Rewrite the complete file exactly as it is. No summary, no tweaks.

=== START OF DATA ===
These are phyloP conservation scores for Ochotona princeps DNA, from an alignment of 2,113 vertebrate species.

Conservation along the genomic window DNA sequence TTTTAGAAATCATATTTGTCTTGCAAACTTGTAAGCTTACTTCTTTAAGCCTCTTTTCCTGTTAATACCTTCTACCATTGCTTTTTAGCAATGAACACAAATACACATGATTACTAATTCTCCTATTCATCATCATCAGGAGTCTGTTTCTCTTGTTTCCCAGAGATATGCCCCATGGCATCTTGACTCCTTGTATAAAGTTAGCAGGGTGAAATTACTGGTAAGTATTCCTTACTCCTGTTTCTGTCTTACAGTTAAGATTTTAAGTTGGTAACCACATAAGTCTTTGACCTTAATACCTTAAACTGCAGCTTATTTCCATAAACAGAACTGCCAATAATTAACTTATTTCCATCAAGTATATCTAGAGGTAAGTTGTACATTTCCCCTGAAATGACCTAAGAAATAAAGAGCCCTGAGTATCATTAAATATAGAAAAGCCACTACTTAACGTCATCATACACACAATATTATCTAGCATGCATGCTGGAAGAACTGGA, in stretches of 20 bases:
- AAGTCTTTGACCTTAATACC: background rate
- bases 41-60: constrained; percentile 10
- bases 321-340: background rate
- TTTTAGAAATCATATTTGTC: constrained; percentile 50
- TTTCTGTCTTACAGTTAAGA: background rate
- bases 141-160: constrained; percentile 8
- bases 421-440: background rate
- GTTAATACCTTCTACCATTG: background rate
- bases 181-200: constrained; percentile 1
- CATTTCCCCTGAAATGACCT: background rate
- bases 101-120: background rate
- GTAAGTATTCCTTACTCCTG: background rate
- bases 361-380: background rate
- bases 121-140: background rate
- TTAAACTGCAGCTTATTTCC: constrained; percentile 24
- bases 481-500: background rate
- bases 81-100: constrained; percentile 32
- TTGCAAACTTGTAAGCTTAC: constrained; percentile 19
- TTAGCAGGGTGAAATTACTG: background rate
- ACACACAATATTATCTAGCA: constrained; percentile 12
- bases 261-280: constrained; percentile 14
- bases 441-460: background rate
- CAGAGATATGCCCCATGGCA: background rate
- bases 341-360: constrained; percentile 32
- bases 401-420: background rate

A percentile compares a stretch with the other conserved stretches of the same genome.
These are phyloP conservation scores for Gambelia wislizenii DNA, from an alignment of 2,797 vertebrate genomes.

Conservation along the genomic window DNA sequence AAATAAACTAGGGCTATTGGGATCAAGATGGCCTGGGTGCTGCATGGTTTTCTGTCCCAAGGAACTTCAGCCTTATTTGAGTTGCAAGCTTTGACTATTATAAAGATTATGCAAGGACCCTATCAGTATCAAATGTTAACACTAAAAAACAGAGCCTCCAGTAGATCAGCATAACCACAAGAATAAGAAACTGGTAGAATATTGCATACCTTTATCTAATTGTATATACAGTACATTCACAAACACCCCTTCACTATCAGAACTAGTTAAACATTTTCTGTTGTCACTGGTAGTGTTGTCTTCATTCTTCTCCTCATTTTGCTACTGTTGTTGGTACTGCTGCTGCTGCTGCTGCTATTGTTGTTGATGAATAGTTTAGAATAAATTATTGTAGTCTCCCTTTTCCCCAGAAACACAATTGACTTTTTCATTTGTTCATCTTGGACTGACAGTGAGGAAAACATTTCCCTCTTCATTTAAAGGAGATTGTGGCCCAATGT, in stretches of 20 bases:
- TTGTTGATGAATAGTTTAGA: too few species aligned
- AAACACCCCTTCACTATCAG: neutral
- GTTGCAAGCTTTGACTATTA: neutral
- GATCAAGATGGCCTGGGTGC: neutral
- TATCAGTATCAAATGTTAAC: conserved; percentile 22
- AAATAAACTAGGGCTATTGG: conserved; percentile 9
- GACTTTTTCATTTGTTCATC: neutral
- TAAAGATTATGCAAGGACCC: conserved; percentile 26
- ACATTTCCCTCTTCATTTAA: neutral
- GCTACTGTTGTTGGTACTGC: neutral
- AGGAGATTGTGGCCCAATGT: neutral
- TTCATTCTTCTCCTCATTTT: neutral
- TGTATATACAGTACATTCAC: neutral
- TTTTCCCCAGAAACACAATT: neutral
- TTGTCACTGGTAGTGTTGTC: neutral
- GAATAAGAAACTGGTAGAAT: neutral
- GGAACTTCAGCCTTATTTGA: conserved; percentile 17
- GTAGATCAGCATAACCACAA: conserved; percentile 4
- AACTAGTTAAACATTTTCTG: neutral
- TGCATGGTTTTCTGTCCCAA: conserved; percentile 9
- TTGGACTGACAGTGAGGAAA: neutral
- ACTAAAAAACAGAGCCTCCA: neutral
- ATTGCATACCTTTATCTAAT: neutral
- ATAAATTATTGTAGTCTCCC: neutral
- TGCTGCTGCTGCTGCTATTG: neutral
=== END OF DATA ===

These are phyloP conservation scores for Ochotona princeps DNA, from an alignment of 2,113 vertebrate species.

Conservation along the genomic window DNA sequence TTTTAGAAATCATATTTGTCTTGCAAACTTGTAAGCTTACTTCTTTAAGCCTCTTTTCCTGTTAATACCTTCTACCATTGCTTTTTAGCAATGAACACAAATACACATGATTACTAATTCTCCTATTCATCATCATCAGGAGTCTGTTTCTCTTGTTTCCCAGAGATATGCCCCATGGCATCTTGACTCCTTGTATAAAGTTAGCAGGGTGAAATTACTGGTAAGTATTCCTTACTCCTGTTTCTGTCTTACAGTTAAGATTTTAAGTTGGTAACCACATAAGTCTTTGACCTTAATACCTTAAACTGCAGCTTATTTCCATAAACAGAACTGCCAATAATTAACTTATTTCCATCAAGTATATCTAGAGGTAAGTTGTACATTTCCCCTGAAATGACCTAAGAAATAAAGAGCCCTGAGTATCATTAAATATAGAAAAGCCACTACTTAACGTCATCATACACACAATATTATCTAGCATGCATGCTGGAAGAACTGGA, in stretches of 20 bases:
- AAGTCTTTGACCTTAATACC: background rate
- bases 41-60: constrained; percentile 10
- bases 321-340: background rate
- TTTTAGAAATCATATTTGTC: constrained; percentile 50
- TTTCTGTCTTACAGTTAAGA: background rate
- bases 141-160: constrained; percentile 8
- bases 421-440: background rate
- GTTAATACCTTCTACCATTG: background rate
- bases 181-200: constrained; percentile 1
- CATTTCCCCTGAAATGACCT: background rate
- bases 101-120: background rate
- GTAAGTATTCCTTACTCCTG: background rate
- bases 361-380: background rate
- bases 121-140: background rate
- TTAAACTGCAGCTTATTTCC: constrained; percentile 24
- bases 481-500: background rate
- bases 81-100: constrained; percentile 32
- TTGCAAACTTGTAAGCTTAC: constrained; percentile 19
- TTAGCAGGGTGAAATTACTG: background rate
- ACACACAATATTATCTAGCA: constrained; percentile 12
- bases 261-280: constrained; percentile 14
- bases 441-460: background rate
- CAGAGATATGCCCCATGGCA: background rate
- bases 341-360: constrained; percentile 32
- bases 401-420: background rate

A percentile compares a stretch with the other conserved stretches of the same genome.
These are phyloP conservation scores for Gambelia wislizenii DNA, from an alignment of 2,797 vertebrate genomes.

Conservation along the genomic window DNA sequence AAATAAACTAGGGCTATTGGGATCAAGATGGCCTGGGTGCTGCATGGTTTTCTGTCCCAAGGAACTTCAGCCTTATTTGAGTTGCAAGCTTTGACTATTATAAAGATTATGCAAGGACCCTATCAGTATCAAATGTTAACACTAAAAAACAGAGCCTCCAGTAGATCAGCATAACCACAAGAATAAGAAACTGGTAGAATATTGCATACCTTTATCTAATTGTATATACAGTACATTCACAAACACCCCTTCACTATCAGAACTAGTTAAACATTTTCTGTTGTCACTGGTAGTGTTGTCTTCATTCTTCTCCTCATTTTGCTACTGTTGTTGGTACTGCTGCTGCTGCTGCTGCTATTGTTGTTGATGAATAGTTTAGAATAAATTATTGTAGTCTCCCTTTTCCCCAGAAACACAATTGACTTTTTCATTTGTTCATCTTGGACTGACAGTGAGGAAAACATTTCCCTCTTCATTTAAAGGAGATTGTGGCCCAATGT, in stretches of 20 bases:
- TTGTTGATGAATAGTTTAGA: too few species aligned
- AAACACCCCTTCACTATCAG: neutral
- GTTGCAAGCTTTGACTATTA: neutral
- GATCAAGATGGCCTGGGTGC: neutral
- TATCAGTATCAAATGTTAAC: conserved; percentile 22
- AAATAAACTAGGGCTATTGG: conserved; percentile 9
- GACTTTTTCATTTGTTCATC: neutral
- TAAAGATTATGCAAGGACCC: conserved; percentile 26
- ACATTTCCCTCTTCATTTAA: neutral
- GCTACTGTTGTTGGTACTGC: neutral
- AGGAGATTGTGGCCCAATGT: neutral
- TTCATTCTTCTCCTCATTTT: neutral
- TGTATATACAGTACATTCAC: neutral
- TTTTCCCCAGAAACACAATT: neutral
- TTGTCACTGGTAGTGTTGTC: neutral
- GAATAAGAAACTGGTAGAAT: neutral
- GGAACTTCAGCCTTATTTGA: conserved; percentile 17
- GTAGATCAGCATAACCACAA: conserved; percentile 4
- AACTAGTTAAACATTTTCTG: neutral
- TGCATGGTTTTCTGTCCCAA: conserved; percentile 9
- TTGGACTGACAGTGAGGAAA: neutral
- ACTAAAAAACAGAGCCTCCA: neutral
- ATTGCATACCTTTATCTAAT: neutral
- ATAAATTATTGTAGTCTCCC: neutral
- TGCTGCTGCTGCTGCTATTG: neutral